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Shapiro & Appleton

Retained Sponge During Gallbladder Surgery Leads to $350,000 Settlement

COURT/DATE:
Chesapeake, Virginia (VA) 2010. 

WHAT HAPPENED:
Our client was a 55-year-old mentally challenged Portsmouth, VA resident who lived at home with his mother. He began complaining of stomach pain and was taken to the hospital where it was determined that his gallbladder had to be removed.  During the surgery, the surgeon used a number of sponges to control bleeding.  At the end of the surgery, the surgeon was supposed to remove all the sponges and the operating room nurses count them to make sure they were removed.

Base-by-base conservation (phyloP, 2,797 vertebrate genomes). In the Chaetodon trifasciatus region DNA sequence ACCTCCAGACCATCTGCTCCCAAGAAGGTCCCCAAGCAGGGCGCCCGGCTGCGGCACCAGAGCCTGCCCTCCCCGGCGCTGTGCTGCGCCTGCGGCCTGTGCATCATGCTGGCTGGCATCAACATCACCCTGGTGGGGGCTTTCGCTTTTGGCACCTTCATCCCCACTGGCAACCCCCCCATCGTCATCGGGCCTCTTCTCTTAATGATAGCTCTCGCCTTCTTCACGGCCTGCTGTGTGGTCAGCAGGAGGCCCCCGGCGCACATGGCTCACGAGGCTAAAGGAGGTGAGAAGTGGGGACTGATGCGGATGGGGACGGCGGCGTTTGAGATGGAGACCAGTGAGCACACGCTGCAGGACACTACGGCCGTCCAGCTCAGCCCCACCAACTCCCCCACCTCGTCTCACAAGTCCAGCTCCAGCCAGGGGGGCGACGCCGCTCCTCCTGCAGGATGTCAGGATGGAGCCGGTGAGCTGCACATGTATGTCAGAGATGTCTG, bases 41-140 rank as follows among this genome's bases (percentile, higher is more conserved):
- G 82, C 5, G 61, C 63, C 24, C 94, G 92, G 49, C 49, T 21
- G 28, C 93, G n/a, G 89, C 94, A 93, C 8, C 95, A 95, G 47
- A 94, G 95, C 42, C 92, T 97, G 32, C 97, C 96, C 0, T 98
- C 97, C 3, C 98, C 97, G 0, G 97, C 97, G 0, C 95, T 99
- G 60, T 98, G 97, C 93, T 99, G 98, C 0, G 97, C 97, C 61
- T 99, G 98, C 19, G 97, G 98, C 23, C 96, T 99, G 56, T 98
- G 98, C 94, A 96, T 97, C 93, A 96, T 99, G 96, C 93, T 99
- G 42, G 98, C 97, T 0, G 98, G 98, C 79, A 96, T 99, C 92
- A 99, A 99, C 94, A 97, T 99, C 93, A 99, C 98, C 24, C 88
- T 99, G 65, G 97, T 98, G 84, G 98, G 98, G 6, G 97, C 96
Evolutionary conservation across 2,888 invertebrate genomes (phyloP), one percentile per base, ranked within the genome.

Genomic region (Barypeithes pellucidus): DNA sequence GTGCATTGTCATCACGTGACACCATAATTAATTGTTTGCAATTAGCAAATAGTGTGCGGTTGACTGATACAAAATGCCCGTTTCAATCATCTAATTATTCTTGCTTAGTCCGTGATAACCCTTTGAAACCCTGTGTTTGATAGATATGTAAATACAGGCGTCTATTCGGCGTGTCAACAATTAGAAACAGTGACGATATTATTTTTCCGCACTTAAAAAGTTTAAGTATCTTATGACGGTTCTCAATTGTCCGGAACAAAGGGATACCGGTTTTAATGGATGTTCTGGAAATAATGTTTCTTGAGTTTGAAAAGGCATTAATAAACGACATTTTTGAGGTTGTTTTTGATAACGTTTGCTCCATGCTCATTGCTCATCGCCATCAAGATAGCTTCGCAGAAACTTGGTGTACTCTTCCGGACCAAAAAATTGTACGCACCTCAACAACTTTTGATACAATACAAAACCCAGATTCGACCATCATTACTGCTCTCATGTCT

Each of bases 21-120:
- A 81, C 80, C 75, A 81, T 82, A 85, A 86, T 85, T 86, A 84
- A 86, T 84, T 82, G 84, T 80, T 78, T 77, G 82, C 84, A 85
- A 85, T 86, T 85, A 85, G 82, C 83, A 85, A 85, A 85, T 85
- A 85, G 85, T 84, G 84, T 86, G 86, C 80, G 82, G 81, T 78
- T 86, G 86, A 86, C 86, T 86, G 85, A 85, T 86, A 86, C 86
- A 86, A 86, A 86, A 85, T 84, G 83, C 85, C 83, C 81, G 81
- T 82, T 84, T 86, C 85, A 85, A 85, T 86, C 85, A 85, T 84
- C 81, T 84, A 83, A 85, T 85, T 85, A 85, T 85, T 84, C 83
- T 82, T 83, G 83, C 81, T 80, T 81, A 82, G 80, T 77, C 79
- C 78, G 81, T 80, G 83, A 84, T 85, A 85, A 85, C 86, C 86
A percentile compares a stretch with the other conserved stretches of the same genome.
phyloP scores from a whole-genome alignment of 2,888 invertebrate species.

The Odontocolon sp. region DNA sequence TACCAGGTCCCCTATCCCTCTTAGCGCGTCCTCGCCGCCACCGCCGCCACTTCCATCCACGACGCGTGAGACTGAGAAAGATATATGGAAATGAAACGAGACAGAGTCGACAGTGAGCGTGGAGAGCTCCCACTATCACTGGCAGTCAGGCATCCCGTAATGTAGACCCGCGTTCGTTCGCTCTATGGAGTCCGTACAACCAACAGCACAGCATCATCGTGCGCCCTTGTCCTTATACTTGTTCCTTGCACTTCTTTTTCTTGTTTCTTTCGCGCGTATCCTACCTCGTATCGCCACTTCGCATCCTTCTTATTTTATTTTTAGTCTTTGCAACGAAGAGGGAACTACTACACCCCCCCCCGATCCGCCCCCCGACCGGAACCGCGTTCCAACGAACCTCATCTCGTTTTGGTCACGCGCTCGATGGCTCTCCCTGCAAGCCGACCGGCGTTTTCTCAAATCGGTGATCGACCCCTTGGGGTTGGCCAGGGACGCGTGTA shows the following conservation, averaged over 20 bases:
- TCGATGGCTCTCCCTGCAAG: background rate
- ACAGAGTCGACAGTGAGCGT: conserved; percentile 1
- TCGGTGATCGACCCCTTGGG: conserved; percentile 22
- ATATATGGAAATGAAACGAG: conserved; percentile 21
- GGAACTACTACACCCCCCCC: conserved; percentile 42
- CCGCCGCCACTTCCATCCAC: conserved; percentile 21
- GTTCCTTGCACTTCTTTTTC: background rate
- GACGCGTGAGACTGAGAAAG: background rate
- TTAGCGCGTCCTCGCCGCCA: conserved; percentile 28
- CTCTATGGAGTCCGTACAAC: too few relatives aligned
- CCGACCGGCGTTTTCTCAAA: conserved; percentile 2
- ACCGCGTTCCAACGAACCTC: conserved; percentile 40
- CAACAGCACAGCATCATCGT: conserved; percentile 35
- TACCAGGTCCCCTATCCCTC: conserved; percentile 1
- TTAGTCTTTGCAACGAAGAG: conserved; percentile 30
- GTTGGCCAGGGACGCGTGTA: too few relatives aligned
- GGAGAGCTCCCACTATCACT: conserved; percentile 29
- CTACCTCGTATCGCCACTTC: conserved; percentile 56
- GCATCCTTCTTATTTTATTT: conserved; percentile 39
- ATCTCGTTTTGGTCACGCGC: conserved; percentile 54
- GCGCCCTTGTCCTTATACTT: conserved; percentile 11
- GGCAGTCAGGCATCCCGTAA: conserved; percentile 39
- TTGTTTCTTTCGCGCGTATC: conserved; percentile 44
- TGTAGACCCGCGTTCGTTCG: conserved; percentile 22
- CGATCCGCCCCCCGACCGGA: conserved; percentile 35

The surgery was uneventful and the client went home. Approximately four months later, our client developed abdominal symptoms and was taken back to the hospital.  It was determined that a sponge had been left in his abdomen at the conclusion of his gallbladder surgery.  To remove it, he underwent an additional, elaborate and serious surgery which required extensive repairs to his bowel. It took him approximately eight months to recover and he incurred approximately $50,000 in medical expenses. 

KEY LEGAL STRATEGY:
The challenge in the case was to convince the surgeon's insurance company that he should be partially responsible to our client for his damages. The surgeon's insurance company wanted to place all of the blame on the insurance company who represented the operating room nurses. We retained the services of two expert witness surgeons who both testified that it is the surgeon's joint responsibility with the nurses to remove the sponge from the patient at the end of the procedure.

OUTCOME:
$350,000 settlement

STAFF:

James C. Lewis, attorney; Melissa Kelly, legal assistant; Denell Falzon, paralegal.

$350,000

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